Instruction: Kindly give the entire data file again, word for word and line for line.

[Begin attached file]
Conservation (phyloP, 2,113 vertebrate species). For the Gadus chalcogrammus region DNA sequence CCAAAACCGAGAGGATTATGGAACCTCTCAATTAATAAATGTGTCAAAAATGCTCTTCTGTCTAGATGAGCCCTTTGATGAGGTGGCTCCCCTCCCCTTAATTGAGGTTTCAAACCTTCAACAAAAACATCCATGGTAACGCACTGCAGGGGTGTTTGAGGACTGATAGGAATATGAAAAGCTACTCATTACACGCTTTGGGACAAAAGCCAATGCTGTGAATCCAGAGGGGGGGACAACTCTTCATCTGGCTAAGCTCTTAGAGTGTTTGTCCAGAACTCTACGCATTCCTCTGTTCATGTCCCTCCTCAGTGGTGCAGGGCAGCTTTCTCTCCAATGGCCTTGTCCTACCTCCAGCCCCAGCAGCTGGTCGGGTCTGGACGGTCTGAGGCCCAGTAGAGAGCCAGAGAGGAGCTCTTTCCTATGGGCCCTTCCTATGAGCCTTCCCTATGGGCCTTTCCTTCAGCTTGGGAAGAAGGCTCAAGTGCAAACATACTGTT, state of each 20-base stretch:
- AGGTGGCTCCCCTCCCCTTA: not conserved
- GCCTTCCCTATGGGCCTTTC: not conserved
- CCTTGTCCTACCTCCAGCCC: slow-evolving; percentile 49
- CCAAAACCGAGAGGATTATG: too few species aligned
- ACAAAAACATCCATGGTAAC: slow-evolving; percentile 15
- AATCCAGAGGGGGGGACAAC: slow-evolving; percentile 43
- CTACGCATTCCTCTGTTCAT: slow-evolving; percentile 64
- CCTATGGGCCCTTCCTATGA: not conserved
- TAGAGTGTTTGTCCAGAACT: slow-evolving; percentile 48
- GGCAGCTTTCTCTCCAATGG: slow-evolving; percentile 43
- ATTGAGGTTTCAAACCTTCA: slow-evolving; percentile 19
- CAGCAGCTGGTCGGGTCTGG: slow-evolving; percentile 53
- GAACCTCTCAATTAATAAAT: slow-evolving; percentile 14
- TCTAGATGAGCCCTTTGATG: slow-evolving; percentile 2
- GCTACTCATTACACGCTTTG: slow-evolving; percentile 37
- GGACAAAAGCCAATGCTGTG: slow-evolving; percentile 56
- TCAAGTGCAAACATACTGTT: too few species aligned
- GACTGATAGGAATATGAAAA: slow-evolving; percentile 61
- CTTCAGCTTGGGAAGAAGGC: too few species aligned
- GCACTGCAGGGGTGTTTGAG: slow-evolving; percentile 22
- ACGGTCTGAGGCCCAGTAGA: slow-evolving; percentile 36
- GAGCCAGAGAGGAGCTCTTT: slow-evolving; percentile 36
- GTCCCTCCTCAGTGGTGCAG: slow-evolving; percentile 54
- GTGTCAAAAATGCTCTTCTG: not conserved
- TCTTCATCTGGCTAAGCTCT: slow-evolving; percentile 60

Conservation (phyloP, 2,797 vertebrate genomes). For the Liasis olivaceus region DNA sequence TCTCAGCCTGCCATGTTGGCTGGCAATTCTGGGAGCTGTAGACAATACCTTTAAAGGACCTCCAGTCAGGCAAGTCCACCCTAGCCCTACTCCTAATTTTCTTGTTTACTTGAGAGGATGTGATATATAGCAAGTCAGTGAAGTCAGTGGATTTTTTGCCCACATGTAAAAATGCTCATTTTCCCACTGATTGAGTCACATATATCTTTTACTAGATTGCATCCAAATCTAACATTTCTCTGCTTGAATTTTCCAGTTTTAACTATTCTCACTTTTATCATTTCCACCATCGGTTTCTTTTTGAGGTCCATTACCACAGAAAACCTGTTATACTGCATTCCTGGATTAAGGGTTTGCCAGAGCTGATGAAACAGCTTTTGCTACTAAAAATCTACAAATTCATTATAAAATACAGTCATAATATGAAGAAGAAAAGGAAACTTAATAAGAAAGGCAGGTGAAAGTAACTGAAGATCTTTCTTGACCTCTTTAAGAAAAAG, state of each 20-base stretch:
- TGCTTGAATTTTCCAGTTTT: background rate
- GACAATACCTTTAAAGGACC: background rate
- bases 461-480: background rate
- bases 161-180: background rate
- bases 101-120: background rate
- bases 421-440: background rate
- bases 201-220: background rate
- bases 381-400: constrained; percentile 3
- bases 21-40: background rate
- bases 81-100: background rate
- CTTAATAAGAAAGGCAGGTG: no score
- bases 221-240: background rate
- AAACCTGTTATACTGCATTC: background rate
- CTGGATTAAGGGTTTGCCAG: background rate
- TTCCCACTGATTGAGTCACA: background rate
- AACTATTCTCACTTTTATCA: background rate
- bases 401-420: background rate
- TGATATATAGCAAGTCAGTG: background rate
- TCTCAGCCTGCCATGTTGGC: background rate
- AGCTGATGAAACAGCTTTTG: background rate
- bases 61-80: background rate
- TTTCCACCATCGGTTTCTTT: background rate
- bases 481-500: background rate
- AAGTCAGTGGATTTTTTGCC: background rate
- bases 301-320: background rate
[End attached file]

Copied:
Conservation (phyloP, 2,113 vertebrate species). For the Gadus chalcogrammus region DNA sequence CCAAAACCGAGAGGATTATGGAACCTCTCAATTAATAAATGTGTCAAAAATGCTCTTCTGTCTAGATGAGCCCTTTGATGAGGTGGCTCCCCTCCCCTTAATTGAGGTTTCAAACCTTCAACAAAAACATCCATGGTAACGCACTGCAGGGGTGTTTGAGGACTGATAGGAATATGAAAAGCTACTCATTACACGCTTTGGGACAAAAGCCAATGCTGTGAATCCAGAGGGGGGGACAACTCTTCATCTGGCTAAGCTCTTAGAGTGTTTGTCCAGAACTCTACGCATTCCTCTGTTCATGTCCCTCCTCAGTGGTGCAGGGCAGCTTTCTCTCCAATGGCCTTGTCCTACCTCCAGCCCCAGCAGCTGGTCGGGTCTGGACGGTCTGAGGCCCAGTAGAGAGCCAGAGAGGAGCTCTTTCCTATGGGCCCTTCCTATGAGCCTTCCCTATGGGCCTTTCCTTCAGCTTGGGAAGAAGGCTCAAGTGCAAACATACTGTT, state of each 20-base stretch:
- AGGTGGCTCCCCTCCCCTTA: not conserved
- GCCTTCCCTATGGGCCTTTC: not conserved
- CCTTGTCCTACCTCCAGCCC: slow-evolving; percentile 49
- CCAAAACCGAGAGGATTATG: too few species aligned
- ACAAAAACATCCATGGTAAC: slow-evolving; percentile 15
- AATCCAGAGGGGGGGACAAC: slow-evolving; percentile 43
- CTACGCATTCCTCTGTTCAT: slow-evolving; percentile 64
- CCTATGGGCCCTTCCTATGA: not conserved
- TAGAGTGTTTGTCCAGAACT: slow-evolving; percentile 48
- GGCAGCTTTCTCTCCAATGG: slow-evolving; percentile 43
- ATTGAGGTTTCAAACCTTCA: slow-evolving; percentile 19
- CAGCAGCTGGTCGGGTCTGG: slow-evolving; percentile 53
- GAACCTCTCAATTAATAAAT: slow-evolving; percentile 14
- TCTAGATGAGCCCTTTGATG: slow-evolving; percentile 2
- GCTACTCATTACACGCTTTG: slow-evolving; percentile 37
- GGACAAAAGCCAATGCTGTG: slow-evolving; percentile 56
- TCAAGTGCAAACATACTGTT: too few species aligned
- GACTGATAGGAATATGAAAA: slow-evolving; percentile 61
- CTTCAGCTTGGGAAGAAGGC: too few species aligned
- GCACTGCAGGGGTGTTTGAG: slow-evolving; percentile 22
- ACGGTCTGAGGCCCAGTAGA: slow-evolving; percentile 36
- GAGCCAGAGAGGAGCTCTTT: slow-evolving; percentile 36
- GTCCCTCCTCAGTGGTGCAG: slow-evolving; percentile 54
- GTGTCAAAAATGCTCTTCTG: not conserved
- TCTTCATCTGGCTAAGCTCT: slow-evolving; percentile 60

Conservation (phyloP, 2,797 vertebrate genomes). For the Liasis olivaceus region DNA sequence TCTCAGCCTGCCATGTTGGCTGGCAATTCTGGGAGCTGTAGACAATACCTTTAAAGGACCTCCAGTCAGGCAAGTCCACCCTAGCCCTACTCCTAATTTTCTTGTTTACTTGAGAGGATGTGATATATAGCAAGTCAGTGAAGTCAGTGGATTTTTTGCCCACATGTAAAAATGCTCATTTTCCCACTGATTGAGTCACATATATCTTTTACTAGATTGCATCCAAATCTAACATTTCTCTGCTTGAATTTTCCAGTTTTAACTATTCTCACTTTTATCATTTCCACCATCGGTTTCTTTTTGAGGTCCATTACCACAGAAAACCTGTTATACTGCATTCCTGGATTAAGGGTTTGCCAGAGCTGATGAAACAGCTTTTGCTACTAAAAATCTACAAATTCATTATAAAATACAGTCATAATATGAAGAAGAAAAGGAAACTTAATAAGAAAGGCAGGTGAAAGTAACTGAAGATCTTTCTTGACCTCTTTAAGAAAAAG, state of each 20-base stretch:
- TGCTTGAATTTTCCAGTTTT: background rate
- GACAATACCTTTAAAGGACC: background rate
- bases 461-480: background rate
- bases 161-180: background rate
- bases 101-120: background rate
- bases 421-440: background rate
- bases 201-220: background rate
- bases 381-400: constrained; percentile 3
- bases 21-40: background rate
- bases 81-100: background rate
- CTTAATAAGAAAGGCAGGTG: no score
- bases 221-240: background rate
- AAACCTGTTATACTGCATTC: background rate
- CTGGATTAAGGGTTTGCCAG: background rate
- TTCCCACTGATTGAGTCACA: background rate
- AACTATTCTCACTTTTATCA: background rate
- bases 401-420: background rate
- TGATATATAGCAAGTCAGTG: background rate
- TCTCAGCCTGCCATGTTGGC: background rate
- AGCTGATGAAACAGCTTTTG: background rate
- bases 61-80: background rate
- TTTCCACCATCGGTTTCTTT: background rate
- bases 481-500: background rate
- AAGTCAGTGGATTTTTTGCC: background rate
- bases 301-320: background rate